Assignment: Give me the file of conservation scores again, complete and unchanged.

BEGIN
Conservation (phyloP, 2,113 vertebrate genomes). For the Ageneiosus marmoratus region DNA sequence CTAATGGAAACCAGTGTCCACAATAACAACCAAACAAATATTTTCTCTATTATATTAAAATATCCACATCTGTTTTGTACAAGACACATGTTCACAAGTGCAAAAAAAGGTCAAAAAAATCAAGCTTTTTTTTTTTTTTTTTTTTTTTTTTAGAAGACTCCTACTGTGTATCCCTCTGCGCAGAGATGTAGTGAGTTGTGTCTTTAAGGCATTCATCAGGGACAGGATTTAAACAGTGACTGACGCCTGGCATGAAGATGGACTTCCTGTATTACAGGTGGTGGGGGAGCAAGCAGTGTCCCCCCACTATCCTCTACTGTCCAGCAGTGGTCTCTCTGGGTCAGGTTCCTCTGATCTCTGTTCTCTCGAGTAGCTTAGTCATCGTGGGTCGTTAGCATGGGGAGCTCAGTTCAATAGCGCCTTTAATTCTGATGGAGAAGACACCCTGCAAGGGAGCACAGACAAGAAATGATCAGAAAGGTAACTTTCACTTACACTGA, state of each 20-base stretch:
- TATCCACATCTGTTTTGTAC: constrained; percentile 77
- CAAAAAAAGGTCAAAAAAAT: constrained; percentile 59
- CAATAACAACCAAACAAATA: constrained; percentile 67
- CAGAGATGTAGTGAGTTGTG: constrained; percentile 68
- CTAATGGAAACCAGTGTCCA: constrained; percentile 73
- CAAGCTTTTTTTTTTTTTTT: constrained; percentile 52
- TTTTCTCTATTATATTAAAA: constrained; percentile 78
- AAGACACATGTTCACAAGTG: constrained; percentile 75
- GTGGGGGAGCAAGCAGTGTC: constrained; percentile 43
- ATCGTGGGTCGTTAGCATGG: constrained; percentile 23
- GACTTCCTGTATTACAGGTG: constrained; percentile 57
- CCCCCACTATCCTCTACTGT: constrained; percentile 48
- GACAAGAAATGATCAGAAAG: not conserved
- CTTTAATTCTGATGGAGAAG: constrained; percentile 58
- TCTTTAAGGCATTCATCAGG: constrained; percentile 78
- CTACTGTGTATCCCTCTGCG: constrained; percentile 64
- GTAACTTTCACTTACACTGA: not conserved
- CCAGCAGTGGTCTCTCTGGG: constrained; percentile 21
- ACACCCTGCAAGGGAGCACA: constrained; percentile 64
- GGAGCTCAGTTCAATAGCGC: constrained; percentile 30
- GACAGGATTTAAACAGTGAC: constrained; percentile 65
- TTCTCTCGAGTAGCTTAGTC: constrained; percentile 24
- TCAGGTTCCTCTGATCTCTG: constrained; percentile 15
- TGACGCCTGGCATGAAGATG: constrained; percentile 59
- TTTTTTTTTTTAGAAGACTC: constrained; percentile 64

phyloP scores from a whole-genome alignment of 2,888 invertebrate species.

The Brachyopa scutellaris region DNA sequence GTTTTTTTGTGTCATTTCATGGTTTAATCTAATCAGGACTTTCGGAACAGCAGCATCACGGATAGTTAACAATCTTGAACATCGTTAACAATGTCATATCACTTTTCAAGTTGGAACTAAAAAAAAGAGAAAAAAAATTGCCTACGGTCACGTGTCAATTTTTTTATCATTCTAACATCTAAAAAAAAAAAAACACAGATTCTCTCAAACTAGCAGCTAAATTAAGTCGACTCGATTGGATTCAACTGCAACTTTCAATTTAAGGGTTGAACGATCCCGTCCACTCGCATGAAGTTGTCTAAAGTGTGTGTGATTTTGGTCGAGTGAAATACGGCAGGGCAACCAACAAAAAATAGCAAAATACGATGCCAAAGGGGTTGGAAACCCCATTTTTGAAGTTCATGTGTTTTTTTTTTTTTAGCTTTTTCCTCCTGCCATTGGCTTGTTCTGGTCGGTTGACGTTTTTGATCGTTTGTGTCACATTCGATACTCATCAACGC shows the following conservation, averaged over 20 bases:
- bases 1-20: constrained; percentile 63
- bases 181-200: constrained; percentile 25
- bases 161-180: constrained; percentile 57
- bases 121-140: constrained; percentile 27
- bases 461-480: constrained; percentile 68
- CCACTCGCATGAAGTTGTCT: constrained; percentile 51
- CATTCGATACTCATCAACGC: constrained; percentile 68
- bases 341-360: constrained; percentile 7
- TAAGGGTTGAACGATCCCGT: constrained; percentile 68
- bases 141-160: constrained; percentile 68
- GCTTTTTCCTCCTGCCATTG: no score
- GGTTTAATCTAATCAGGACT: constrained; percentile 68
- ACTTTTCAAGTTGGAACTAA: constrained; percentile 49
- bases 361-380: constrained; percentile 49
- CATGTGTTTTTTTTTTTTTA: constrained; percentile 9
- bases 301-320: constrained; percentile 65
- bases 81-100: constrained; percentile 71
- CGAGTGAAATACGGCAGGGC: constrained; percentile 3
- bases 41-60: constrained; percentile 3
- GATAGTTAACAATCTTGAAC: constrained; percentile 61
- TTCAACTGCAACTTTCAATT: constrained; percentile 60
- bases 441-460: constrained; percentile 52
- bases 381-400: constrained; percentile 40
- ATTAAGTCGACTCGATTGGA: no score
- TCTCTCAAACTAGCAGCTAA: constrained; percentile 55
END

Conservation (phyloP, 2,113 vertebrate genomes). For the Ageneiosus marmoratus region DNA sequence CTAATGGAAACCAGTGTCCACAATAACAACCAAACAAATATTTTCTCTATTATATTAAAATATCCACATCTGTTTTGTACAAGACACATGTTCACAAGTGCAAAAAAAGGTCAAAAAAATCAAGCTTTTTTTTTTTTTTTTTTTTTTTTTTAGAAGACTCCTACTGTGTATCCCTCTGCGCAGAGATGTAGTGAGTTGTGTCTTTAAGGCATTCATCAGGGACAGGATTTAAACAGTGACTGACGCCTGGCATGAAGATGGACTTCCTGTATTACAGGTGGTGGGGGAGCAAGCAGTGTCCCCCCACTATCCTCTACTGTCCAGCAGTGGTCTCTCTGGGTCAGGTTCCTCTGATCTCTGTTCTCTCGAGTAGCTTAGTCATCGTGGGTCGTTAGCATGGGGAGCTCAGTTCAATAGCGCCTTTAATTCTGATGGAGAAGACACCCTGCAAGGGAGCACAGACAAGAAATGATCAGAAAGGTAACTTTCACTTACACTGA, state of each 20-base stretch:
- TATCCACATCTGTTTTGTAC: constrained; percentile 77
- CAAAAAAAGGTCAAAAAAAT: constrained; percentile 59
- CAATAACAACCAAACAAATA: constrained; percentile 67
- CAGAGATGTAGTGAGTTGTG: constrained; percentile 68
- CTAATGGAAACCAGTGTCCA: constrained; percentile 73
- CAAGCTTTTTTTTTTTTTTT: constrained; percentile 52
- TTTTCTCTATTATATTAAAA: constrained; percentile 78
- AAGACACATGTTCACAAGTG: constrained; percentile 75
- GTGGGGGAGCAAGCAGTGTC: constrained; percentile 43
- ATCGTGGGTCGTTAGCATGG: constrained; percentile 23
- GACTTCCTGTATTACAGGTG: constrained; percentile 57
- CCCCCACTATCCTCTACTGT: constrained; percentile 48
- GACAAGAAATGATCAGAAAG: not conserved
- CTTTAATTCTGATGGAGAAG: constrained; percentile 58
- TCTTTAAGGCATTCATCAGG: constrained; percentile 78
- CTACTGTGTATCCCTCTGCG: constrained; percentile 64
- GTAACTTTCACTTACACTGA: not conserved
- CCAGCAGTGGTCTCTCTGGG: constrained; percentile 21
- ACACCCTGCAAGGGAGCACA: constrained; percentile 64
- GGAGCTCAGTTCAATAGCGC: constrained; percentile 30
- GACAGGATTTAAACAGTGAC: constrained; percentile 65
- TTCTCTCGAGTAGCTTAGTC: constrained; percentile 24
- TCAGGTTCCTCTGATCTCTG: constrained; percentile 15
- TGACGCCTGGCATGAAGATG: constrained; percentile 59
- TTTTTTTTTTTAGAAGACTC: constrained; percentile 64

phyloP scores from a whole-genome alignment of 2,888 invertebrate species.

The Brachyopa scutellaris region DNA sequence GTTTTTTTGTGTCATTTCATGGTTTAATCTAATCAGGACTTTCGGAACAGCAGCATCACGGATAGTTAACAATCTTGAACATCGTTAACAATGTCATATCACTTTTCAAGTTGGAACTAAAAAAAAGAGAAAAAAAATTGCCTACGGTCACGTGTCAATTTTTTTATCATTCTAACATCTAAAAAAAAAAAAACACAGATTCTCTCAAACTAGCAGCTAAATTAAGTCGACTCGATTGGATTCAACTGCAACTTTCAATTTAAGGGTTGAACGATCCCGTCCACTCGCATGAAGTTGTCTAAAGTGTGTGTGATTTTGGTCGAGTGAAATACGGCAGGGCAACCAACAAAAAATAGCAAAATACGATGCCAAAGGGGTTGGAAACCCCATTTTTGAAGTTCATGTGTTTTTTTTTTTTTAGCTTTTTCCTCCTGCCATTGGCTTGTTCTGGTCGGTTGACGTTTTTGATCGTTTGTGTCACATTCGATACTCATCAACGC shows the following conservation, averaged over 20 bases:
- bases 1-20: constrained; percentile 63
- bases 181-200: constrained; percentile 25
- bases 161-180: constrained; percentile 57
- bases 121-140: constrained; percentile 27
- bases 461-480: constrained; percentile 68
- CCACTCGCATGAAGTTGTCT: constrained; percentile 51
- CATTCGATACTCATCAACGC: constrained; percentile 68
- bases 341-360: constrained; percentile 7
- TAAGGGTTGAACGATCCCGT: constrained; percentile 68
- bases 141-160: constrained; percentile 68
- GCTTTTTCCTCCTGCCATTG: no score
- GGTTTAATCTAATCAGGACT: constrained; percentile 68
- ACTTTTCAAGTTGGAACTAA: constrained; percentile 49
- bases 361-380: constrained; percentile 49
- CATGTGTTTTTTTTTTTTTA: constrained; percentile 9
- bases 301-320: constrained; percentile 65
- bases 81-100: constrained; percentile 71
- CGAGTGAAATACGGCAGGGC: constrained; percentile 3
- bases 41-60: constrained; percentile 3
- GATAGTTAACAATCTTGAAC: constrained; percentile 61
- TTCAACTGCAACTTTCAATT: constrained; percentile 60
- bases 441-460: constrained; percentile 52
- bases 381-400: constrained; percentile 40
- ATTAAGTCGACTCGATTGGA: no score
- TCTCTCAAACTAGCAGCTAA: constrained; percentile 55